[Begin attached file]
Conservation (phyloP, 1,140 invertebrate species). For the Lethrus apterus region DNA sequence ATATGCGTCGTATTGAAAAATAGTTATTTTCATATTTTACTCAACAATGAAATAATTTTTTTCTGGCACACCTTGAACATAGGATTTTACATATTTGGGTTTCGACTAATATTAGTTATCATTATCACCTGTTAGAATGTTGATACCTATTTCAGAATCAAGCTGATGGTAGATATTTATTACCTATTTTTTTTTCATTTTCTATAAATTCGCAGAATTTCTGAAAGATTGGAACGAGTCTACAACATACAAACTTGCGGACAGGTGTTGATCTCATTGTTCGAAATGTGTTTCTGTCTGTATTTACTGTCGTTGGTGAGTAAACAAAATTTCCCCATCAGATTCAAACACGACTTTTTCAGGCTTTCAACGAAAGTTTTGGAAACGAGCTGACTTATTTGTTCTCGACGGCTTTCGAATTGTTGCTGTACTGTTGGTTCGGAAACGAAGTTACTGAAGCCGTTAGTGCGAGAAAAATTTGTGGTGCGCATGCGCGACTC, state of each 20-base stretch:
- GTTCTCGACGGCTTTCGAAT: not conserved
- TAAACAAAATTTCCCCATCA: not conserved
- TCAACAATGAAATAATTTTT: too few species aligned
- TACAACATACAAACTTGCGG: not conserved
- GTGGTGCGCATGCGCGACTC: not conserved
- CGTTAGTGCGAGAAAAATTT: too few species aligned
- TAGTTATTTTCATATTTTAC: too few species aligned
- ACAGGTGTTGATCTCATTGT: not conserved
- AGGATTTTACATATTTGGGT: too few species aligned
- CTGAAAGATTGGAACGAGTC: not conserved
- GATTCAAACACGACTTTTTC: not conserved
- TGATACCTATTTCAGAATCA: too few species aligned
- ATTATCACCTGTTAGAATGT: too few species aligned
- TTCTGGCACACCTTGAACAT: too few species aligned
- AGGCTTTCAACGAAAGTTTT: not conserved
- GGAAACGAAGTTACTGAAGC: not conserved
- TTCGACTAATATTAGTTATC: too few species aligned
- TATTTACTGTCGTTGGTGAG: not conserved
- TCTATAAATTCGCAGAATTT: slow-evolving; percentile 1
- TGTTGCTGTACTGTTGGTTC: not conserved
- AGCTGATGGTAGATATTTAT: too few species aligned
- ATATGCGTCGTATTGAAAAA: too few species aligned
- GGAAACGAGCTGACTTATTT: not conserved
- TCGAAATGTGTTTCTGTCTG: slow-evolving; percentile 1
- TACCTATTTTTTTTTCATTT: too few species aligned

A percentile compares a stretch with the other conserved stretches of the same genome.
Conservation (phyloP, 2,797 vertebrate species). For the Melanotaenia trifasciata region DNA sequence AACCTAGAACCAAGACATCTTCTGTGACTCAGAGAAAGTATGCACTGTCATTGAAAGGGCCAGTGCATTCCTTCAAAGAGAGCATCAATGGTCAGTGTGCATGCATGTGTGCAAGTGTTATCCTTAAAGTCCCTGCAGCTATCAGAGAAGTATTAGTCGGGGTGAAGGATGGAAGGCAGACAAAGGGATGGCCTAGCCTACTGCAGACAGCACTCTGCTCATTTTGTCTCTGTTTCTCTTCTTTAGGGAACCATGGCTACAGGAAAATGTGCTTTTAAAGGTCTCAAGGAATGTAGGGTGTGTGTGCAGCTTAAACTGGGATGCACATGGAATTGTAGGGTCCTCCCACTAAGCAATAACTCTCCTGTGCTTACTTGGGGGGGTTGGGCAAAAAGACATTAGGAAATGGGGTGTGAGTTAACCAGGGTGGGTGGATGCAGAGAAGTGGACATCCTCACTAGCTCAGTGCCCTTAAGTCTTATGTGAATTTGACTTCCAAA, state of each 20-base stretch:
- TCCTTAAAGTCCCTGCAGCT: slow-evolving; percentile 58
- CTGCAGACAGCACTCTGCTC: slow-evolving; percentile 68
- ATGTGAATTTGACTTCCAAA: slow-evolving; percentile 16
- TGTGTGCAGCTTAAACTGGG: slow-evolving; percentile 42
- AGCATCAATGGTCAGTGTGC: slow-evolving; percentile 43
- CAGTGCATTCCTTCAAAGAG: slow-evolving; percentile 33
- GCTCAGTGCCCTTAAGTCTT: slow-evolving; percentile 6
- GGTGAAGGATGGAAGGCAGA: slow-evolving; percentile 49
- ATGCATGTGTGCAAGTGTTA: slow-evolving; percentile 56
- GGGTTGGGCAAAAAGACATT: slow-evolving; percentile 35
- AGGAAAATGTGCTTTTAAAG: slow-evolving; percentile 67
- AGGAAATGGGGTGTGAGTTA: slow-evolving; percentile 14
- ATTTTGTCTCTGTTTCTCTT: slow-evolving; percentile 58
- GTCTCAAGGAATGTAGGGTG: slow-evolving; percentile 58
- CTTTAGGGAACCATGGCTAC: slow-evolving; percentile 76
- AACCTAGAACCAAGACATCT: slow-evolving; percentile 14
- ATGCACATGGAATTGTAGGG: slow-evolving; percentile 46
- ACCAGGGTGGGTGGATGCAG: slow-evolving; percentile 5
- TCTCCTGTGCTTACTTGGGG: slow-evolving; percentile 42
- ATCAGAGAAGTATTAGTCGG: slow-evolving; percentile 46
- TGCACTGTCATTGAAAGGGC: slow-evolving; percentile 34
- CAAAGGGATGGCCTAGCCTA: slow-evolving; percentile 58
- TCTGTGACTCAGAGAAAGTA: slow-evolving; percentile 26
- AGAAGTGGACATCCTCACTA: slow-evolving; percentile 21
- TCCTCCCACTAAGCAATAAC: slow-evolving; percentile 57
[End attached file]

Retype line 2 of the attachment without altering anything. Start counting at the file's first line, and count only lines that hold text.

- GTTCTCGACGGCTTTCGAAT: not conserved